Rob Smith's blog
What is truth? I tend to go with the 'things that are true' definition, but that's obviously pretty glib. There are all kinds of other definitions. Some are based on coherence; some on consensus; others on repeatability and the scientific method. Some stress logic; others stress parsimony. Some hold that truth is universal and absolute while others claim it's in the eye of the beholder. This is not a question that keeps me awake at nights, to be honest, but I'm damn sure truth isn't something you can vote on.
Recently, the Texas School Board added to its shame by voting 11:3 that Texas school books should include weasel text to make the scientifically determined age of the universe seem controversial - when it is not - ostensibly to open the door to teaching creationism.
There are objective ways to decide what's true and what isn't. Voting on it sometimes has the guise of objectivity, but it's doing it wrong.
Mark 1:17 (New International Version)
"Come, follow me," Jesus said, "and I will make you fishers of men."
This is an intriguing analogy, isn’t it? Pull a fish from the water and see it writhing and gulping, its life or death entirely at your whim.
John 10:11-18 (English Standard Version)
“I am the good shepherd.”
Another interesting analogy. I was brought up on a farm. Farmers care for their sheep, but they use overwhelming authority (usually a dog) to make the sheep do what they want. Then someone eats them.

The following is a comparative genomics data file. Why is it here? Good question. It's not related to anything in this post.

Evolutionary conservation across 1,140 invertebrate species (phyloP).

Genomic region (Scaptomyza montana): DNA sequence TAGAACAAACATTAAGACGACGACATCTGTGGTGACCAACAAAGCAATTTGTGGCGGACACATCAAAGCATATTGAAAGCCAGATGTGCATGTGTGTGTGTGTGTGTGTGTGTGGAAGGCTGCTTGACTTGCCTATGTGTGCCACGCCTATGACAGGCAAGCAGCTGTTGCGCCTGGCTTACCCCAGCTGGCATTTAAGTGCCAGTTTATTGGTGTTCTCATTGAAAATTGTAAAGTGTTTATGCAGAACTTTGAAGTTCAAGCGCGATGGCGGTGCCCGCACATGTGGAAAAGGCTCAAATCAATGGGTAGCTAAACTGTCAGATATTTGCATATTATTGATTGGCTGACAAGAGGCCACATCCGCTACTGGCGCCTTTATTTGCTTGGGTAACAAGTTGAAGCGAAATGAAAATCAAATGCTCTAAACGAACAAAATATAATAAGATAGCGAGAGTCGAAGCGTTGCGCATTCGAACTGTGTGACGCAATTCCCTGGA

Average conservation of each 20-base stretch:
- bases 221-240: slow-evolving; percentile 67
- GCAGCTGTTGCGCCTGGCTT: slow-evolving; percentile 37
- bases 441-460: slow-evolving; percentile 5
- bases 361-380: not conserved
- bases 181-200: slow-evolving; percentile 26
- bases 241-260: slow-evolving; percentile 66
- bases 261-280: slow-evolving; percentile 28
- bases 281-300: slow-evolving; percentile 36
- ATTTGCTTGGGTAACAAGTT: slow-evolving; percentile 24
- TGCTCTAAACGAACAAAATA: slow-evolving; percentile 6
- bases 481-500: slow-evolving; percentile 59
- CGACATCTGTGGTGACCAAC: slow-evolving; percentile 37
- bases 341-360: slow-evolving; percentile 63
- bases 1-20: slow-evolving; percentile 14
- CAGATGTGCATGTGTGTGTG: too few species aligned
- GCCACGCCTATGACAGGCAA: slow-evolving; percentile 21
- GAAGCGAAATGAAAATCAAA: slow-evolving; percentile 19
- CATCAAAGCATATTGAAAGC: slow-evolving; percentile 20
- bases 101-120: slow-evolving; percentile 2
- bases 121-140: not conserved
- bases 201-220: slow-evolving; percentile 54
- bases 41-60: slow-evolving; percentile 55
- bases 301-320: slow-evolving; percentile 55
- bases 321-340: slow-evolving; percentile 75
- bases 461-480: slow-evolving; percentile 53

Tip from the day: 0xDEADBEEF
By Rob Smith
I spend more time than I should arguing with creationists. I can't help it: I'm offended by intellectual dishonesty and to be a creationist is to both ignore swathes of scientific evidence and yet to elevate pure speculation to the status of absolute proof. Creationists have no monopoly on intellectual dishonesty, of course and I don't mean to demonise them. However, the interesting part is that I suspect they tend to place more value on honesty than does the population in general.
I don't mean by this that they are more honest than the rest of us. I mean that creationists probably think about honesty more and hold it up as more of an ideal. I'm sure they don't think of their beliefs as intellectually dishonest, but when creationists are presented with evidence and proper argument, dishonest is what they become.
This leads me to the question of whether intellectual dishonesty is akin to immorality. It gives us an excuse to pick and choose what we want to be true and invent myths to back up any particular choice. We can't do that if we're intellectually honest. We have to go with the evidence.
Is intellectual honesty any different from the absolute standard of morality claimed by religions? Yes, because it is built on evidence and subject to peer review, rather than being defined in advance.
Does this distinction mean anything much in practice?
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